But if an extreme form of self-centred political leadership evolved, that would not bode well for the democratic system. It may lead to the growth of political solipsism which may give the leaders of the major parties justification for becoming introverts in their political thinking and actions. That will affect the functioning style of the party system and of the governments. Personal traits and interests appear to be playing a role in shaping the character of the political system in Nepal. The personal likes and dislikes such as those shown by the president, prime minister and chief justice highlight the psycho-political factor in politics.
I would say that the behaviours of the political leaders and their expressions showing personal anxieties could speak volumes about the psychological aspect of the party system. All these traits have not developed overnight. We have textual examples of the late leader BP Koirala, a great fiction writer, stressing the psychological factors that could influence the behaviour of political leaders. Both fear and the lure of the coalition is another factor that appears to grip the minds of politicians. The advocates of a presidential system or those with the lure of a centrist nature are seeing a way out of the confusion of the party coalitions and dissolutions in that.
We ask, are the actions of the political parties propelled by a psychology of drifting away from their ideologically shaped positions towards forming difficult and sometimes messy coalitions? In answer, we can only say that the lines of polarisation between parties over national, economic and ideological issues are getting fuzzier because of the predominance of the psychological factors. The elite and independent poll-practice advocates and the media-savvy generation all are bound by the psychological factor of Nepali politics. In that sense, this psychological dimension has bound the broader sphere of current party functionings. The "No, not again" campaign is trying to break the safe seats phenomenon for some party leaders, which is a common psycho-political feature in parliamentary democracies.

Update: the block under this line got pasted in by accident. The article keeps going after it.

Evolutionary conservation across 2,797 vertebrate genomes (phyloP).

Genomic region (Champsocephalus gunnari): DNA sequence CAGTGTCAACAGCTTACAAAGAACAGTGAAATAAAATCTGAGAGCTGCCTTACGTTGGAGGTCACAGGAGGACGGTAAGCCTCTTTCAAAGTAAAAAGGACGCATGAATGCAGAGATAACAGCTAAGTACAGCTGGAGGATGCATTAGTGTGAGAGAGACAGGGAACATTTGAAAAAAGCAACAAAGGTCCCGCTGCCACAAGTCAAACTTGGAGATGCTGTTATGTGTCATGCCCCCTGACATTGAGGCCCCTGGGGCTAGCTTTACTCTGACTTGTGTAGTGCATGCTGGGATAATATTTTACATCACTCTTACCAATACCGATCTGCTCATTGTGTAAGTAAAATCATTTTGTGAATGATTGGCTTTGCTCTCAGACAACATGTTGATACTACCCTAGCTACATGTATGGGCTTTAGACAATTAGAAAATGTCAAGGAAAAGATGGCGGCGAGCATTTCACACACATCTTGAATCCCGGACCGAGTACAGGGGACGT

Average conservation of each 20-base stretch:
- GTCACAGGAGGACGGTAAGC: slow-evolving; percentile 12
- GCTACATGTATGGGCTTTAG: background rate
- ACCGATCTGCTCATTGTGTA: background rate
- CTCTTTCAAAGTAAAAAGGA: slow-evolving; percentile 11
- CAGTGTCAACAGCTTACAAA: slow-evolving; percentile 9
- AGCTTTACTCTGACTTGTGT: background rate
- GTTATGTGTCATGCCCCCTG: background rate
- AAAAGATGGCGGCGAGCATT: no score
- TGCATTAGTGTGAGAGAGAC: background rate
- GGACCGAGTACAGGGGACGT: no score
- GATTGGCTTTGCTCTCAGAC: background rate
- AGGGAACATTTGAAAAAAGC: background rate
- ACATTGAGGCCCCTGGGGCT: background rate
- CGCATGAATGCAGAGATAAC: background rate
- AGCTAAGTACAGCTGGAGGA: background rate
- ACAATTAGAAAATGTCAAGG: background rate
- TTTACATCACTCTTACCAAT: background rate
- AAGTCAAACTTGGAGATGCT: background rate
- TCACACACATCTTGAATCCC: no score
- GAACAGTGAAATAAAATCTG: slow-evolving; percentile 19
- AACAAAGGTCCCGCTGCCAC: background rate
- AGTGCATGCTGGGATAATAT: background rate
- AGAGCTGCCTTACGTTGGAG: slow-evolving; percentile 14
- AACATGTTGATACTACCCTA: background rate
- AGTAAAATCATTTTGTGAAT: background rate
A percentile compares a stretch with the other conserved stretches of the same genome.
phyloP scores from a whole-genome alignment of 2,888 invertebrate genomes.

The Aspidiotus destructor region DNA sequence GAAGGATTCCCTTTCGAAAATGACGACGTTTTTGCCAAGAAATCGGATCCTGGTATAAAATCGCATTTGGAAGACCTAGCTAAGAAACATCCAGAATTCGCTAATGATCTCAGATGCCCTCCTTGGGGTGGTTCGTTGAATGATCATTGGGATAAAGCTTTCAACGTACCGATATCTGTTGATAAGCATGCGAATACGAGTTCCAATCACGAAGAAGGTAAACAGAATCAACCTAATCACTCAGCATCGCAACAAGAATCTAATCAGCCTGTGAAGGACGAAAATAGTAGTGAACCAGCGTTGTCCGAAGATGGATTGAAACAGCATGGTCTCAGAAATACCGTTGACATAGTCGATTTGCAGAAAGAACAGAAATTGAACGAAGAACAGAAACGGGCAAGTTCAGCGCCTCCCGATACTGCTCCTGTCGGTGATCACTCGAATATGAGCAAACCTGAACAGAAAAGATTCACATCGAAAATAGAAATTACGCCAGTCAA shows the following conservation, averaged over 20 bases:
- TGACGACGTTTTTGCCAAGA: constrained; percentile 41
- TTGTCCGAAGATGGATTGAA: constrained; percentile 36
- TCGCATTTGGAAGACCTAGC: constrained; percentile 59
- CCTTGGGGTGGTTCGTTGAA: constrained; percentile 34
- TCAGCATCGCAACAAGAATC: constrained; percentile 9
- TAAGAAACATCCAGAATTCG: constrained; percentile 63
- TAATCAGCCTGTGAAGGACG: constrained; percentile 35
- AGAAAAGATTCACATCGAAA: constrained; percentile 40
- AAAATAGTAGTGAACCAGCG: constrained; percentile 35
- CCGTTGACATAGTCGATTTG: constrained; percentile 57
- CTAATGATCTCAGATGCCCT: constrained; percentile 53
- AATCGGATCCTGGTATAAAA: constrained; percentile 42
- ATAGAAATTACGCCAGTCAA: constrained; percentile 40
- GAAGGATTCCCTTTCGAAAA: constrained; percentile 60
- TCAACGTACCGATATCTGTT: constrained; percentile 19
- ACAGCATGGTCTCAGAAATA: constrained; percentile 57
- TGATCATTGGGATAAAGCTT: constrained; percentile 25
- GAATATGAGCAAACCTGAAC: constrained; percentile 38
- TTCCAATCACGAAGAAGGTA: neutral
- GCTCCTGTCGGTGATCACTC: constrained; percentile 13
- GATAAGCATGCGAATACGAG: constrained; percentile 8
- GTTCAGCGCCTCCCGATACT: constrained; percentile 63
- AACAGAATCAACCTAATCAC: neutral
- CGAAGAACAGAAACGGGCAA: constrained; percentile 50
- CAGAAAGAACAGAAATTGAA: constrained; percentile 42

The parties have realised that they are being carried away by the self-appeasing schemes they have been making. That is why they are editing their earlier hyperbolic manifestos. But some say it cannot be helped. The dream content has so strongly occupied the minds of those in the leadership that it is simply impossible for them to speak in ordinary language anymore.
As a great admirer of the multiparty parliamentary system, I look at this question with a sense of hope and pragmatism. However, it is very common for political parties to act with a certain sense of haste and impatience when the election date is drawing near, which happens to be November 20. This also gives a clue to interpret the semantics of the political leaders' language especially used to interpret their ideologies and their philosophical visions. But such language appears to come mostly in the vitriol that has become the character of Nepali political idioms over the years. But there are exceptions. It would be unfair to lump all the political party leaders together in this matter. But the dominant psychological and existential features appear to be generating the idioms of Nepali party politics today.